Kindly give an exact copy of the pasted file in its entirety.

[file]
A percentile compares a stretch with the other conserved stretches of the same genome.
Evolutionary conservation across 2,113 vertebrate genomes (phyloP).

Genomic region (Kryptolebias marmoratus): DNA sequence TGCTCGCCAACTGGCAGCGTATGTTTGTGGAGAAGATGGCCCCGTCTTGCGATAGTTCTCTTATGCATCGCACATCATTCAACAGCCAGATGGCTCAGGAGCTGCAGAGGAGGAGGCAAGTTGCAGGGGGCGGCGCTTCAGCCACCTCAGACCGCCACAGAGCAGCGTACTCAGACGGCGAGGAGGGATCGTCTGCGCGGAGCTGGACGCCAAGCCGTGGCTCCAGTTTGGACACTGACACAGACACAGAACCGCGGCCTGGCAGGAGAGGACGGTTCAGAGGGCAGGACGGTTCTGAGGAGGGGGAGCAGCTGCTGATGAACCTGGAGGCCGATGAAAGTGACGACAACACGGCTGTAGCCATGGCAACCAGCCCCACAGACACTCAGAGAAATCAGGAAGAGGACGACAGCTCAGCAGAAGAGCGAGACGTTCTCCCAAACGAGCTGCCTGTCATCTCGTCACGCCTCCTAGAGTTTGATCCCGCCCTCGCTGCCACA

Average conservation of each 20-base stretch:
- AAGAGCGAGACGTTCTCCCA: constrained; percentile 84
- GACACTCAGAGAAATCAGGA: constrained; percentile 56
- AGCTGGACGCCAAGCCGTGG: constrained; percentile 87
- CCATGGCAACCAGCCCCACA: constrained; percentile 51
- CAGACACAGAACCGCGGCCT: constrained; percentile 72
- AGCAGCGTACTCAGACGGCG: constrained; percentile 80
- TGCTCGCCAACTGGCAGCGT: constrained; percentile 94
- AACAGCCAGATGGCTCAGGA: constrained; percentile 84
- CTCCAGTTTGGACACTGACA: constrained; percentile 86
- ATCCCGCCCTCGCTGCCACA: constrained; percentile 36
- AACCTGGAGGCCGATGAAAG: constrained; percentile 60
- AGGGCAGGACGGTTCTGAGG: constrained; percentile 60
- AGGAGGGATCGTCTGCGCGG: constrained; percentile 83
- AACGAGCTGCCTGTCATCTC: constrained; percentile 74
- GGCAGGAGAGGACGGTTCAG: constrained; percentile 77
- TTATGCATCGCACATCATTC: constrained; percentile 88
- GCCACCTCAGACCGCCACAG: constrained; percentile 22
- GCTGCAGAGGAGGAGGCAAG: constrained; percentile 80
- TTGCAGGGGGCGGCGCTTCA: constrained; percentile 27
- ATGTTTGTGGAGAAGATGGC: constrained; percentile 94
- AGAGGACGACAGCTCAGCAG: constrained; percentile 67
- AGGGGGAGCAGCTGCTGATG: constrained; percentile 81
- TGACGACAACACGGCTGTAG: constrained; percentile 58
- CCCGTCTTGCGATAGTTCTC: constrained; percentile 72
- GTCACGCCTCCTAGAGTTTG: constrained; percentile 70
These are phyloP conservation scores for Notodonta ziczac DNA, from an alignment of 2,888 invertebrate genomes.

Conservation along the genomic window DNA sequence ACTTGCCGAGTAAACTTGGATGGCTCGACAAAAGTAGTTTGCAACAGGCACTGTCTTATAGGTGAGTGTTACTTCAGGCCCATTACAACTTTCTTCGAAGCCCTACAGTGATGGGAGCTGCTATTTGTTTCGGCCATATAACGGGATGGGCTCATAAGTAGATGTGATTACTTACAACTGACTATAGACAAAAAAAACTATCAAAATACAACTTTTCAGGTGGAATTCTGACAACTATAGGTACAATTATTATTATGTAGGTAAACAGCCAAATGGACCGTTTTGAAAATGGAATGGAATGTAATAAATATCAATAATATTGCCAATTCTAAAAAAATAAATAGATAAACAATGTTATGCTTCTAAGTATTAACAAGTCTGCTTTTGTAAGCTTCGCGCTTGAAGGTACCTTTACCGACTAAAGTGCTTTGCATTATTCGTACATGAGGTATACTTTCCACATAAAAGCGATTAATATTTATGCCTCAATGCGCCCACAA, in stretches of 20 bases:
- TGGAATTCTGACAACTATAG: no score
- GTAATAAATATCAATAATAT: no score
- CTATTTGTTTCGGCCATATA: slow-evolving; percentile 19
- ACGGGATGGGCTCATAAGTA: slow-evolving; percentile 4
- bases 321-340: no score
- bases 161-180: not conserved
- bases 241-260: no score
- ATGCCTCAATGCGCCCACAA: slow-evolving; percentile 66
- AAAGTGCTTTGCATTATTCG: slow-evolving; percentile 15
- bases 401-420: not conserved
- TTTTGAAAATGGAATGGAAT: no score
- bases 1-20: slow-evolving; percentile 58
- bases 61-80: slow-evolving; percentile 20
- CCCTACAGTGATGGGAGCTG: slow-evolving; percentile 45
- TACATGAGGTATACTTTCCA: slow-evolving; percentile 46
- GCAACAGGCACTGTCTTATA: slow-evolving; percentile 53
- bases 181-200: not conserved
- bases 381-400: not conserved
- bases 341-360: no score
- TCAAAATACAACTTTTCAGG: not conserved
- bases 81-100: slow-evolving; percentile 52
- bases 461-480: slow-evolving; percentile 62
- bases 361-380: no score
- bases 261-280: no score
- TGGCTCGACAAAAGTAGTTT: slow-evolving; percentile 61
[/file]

A percentile compares a stretch with the other conserved stretches of the same genome.
Evolutionary conservation across 2,113 vertebrate genomes (phyloP).

Genomic region (Kryptolebias marmoratus): DNA sequence TGCTCGCCAACTGGCAGCGTATGTTTGTGGAGAAGATGGCCCCGTCTTGCGATAGTTCTCTTATGCATCGCACATCATTCAACAGCCAGATGGCTCAGGAGCTGCAGAGGAGGAGGCAAGTTGCAGGGGGCGGCGCTTCAGCCACCTCAGACCGCCACAGAGCAGCGTACTCAGACGGCGAGGAGGGATCGTCTGCGCGGAGCTGGACGCCAAGCCGTGGCTCCAGTTTGGACACTGACACAGACACAGAACCGCGGCCTGGCAGGAGAGGACGGTTCAGAGGGCAGGACGGTTCTGAGGAGGGGGAGCAGCTGCTGATGAACCTGGAGGCCGATGAAAGTGACGACAACACGGCTGTAGCCATGGCAACCAGCCCCACAGACACTCAGAGAAATCAGGAAGAGGACGACAGCTCAGCAGAAGAGCGAGACGTTCTCCCAAACGAGCTGCCTGTCATCTCGTCACGCCTCCTAGAGTTTGATCCCGCCCTCGCTGCCACA

Average conservation of each 20-base stretch:
- AAGAGCGAGACGTTCTCCCA: constrained; percentile 84
- GACACTCAGAGAAATCAGGA: constrained; percentile 56
- AGCTGGACGCCAAGCCGTGG: constrained; percentile 87
- CCATGGCAACCAGCCCCACA: constrained; percentile 51
- CAGACACAGAACCGCGGCCT: constrained; percentile 72
- AGCAGCGTACTCAGACGGCG: constrained; percentile 80
- TGCTCGCCAACTGGCAGCGT: constrained; percentile 94
- AACAGCCAGATGGCTCAGGA: constrained; percentile 84
- CTCCAGTTTGGACACTGACA: constrained; percentile 86
- ATCCCGCCCTCGCTGCCACA: constrained; percentile 36
- AACCTGGAGGCCGATGAAAG: constrained; percentile 60
- AGGGCAGGACGGTTCTGAGG: constrained; percentile 60
- AGGAGGGATCGTCTGCGCGG: constrained; percentile 83
- AACGAGCTGCCTGTCATCTC: constrained; percentile 74
- GGCAGGAGAGGACGGTTCAG: constrained; percentile 77
- TTATGCATCGCACATCATTC: constrained; percentile 88
- GCCACCTCAGACCGCCACAG: constrained; percentile 22
- GCTGCAGAGGAGGAGGCAAG: constrained; percentile 80
- TTGCAGGGGGCGGCGCTTCA: constrained; percentile 27
- ATGTTTGTGGAGAAGATGGC: constrained; percentile 94
- AGAGGACGACAGCTCAGCAG: constrained; percentile 67
- AGGGGGAGCAGCTGCTGATG: constrained; percentile 81
- TGACGACAACACGGCTGTAG: constrained; percentile 58
- CCCGTCTTGCGATAGTTCTC: constrained; percentile 72
- GTCACGCCTCCTAGAGTTTG: constrained; percentile 70
These are phyloP conservation scores for Notodonta ziczac DNA, from an alignment of 2,888 invertebrate genomes.

Conservation along the genomic window DNA sequence ACTTGCCGAGTAAACTTGGATGGCTCGACAAAAGTAGTTTGCAACAGGCACTGTCTTATAGGTGAGTGTTACTTCAGGCCCATTACAACTTTCTTCGAAGCCCTACAGTGATGGGAGCTGCTATTTGTTTCGGCCATATAACGGGATGGGCTCATAAGTAGATGTGATTACTTACAACTGACTATAGACAAAAAAAACTATCAAAATACAACTTTTCAGGTGGAATTCTGACAACTATAGGTACAATTATTATTATGTAGGTAAACAGCCAAATGGACCGTTTTGAAAATGGAATGGAATGTAATAAATATCAATAATATTGCCAATTCTAAAAAAATAAATAGATAAACAATGTTATGCTTCTAAGTATTAACAAGTCTGCTTTTGTAAGCTTCGCGCTTGAAGGTACCTTTACCGACTAAAGTGCTTTGCATTATTCGTACATGAGGTATACTTTCCACATAAAAGCGATTAATATTTATGCCTCAATGCGCCCACAA, in stretches of 20 bases:
- TGGAATTCTGACAACTATAG: no score
- GTAATAAATATCAATAATAT: no score
- CTATTTGTTTCGGCCATATA: slow-evolving; percentile 19
- ACGGGATGGGCTCATAAGTA: slow-evolving; percentile 4
- bases 321-340: no score
- bases 161-180: not conserved
- bases 241-260: no score
- ATGCCTCAATGCGCCCACAA: slow-evolving; percentile 66
- AAAGTGCTTTGCATTATTCG: slow-evolving; percentile 15
- bases 401-420: not conserved
- TTTTGAAAATGGAATGGAAT: no score
- bases 1-20: slow-evolving; percentile 58
- bases 61-80: slow-evolving; percentile 20
- CCCTACAGTGATGGGAGCTG: slow-evolving; percentile 45
- TACATGAGGTATACTTTCCA: slow-evolving; percentile 46
- GCAACAGGCACTGTCTTATA: slow-evolving; percentile 53
- bases 181-200: not conserved
- bases 381-400: not conserved
- bases 341-360: no score
- TCAAAATACAACTTTTCAGG: not conserved
- bases 81-100: slow-evolving; percentile 52
- bases 461-480: slow-evolving; percentile 62
- bases 361-380: no score
- bases 261-280: no score
- TGGCTCGACAAAAGTAGTTT: slow-evolving; percentile 61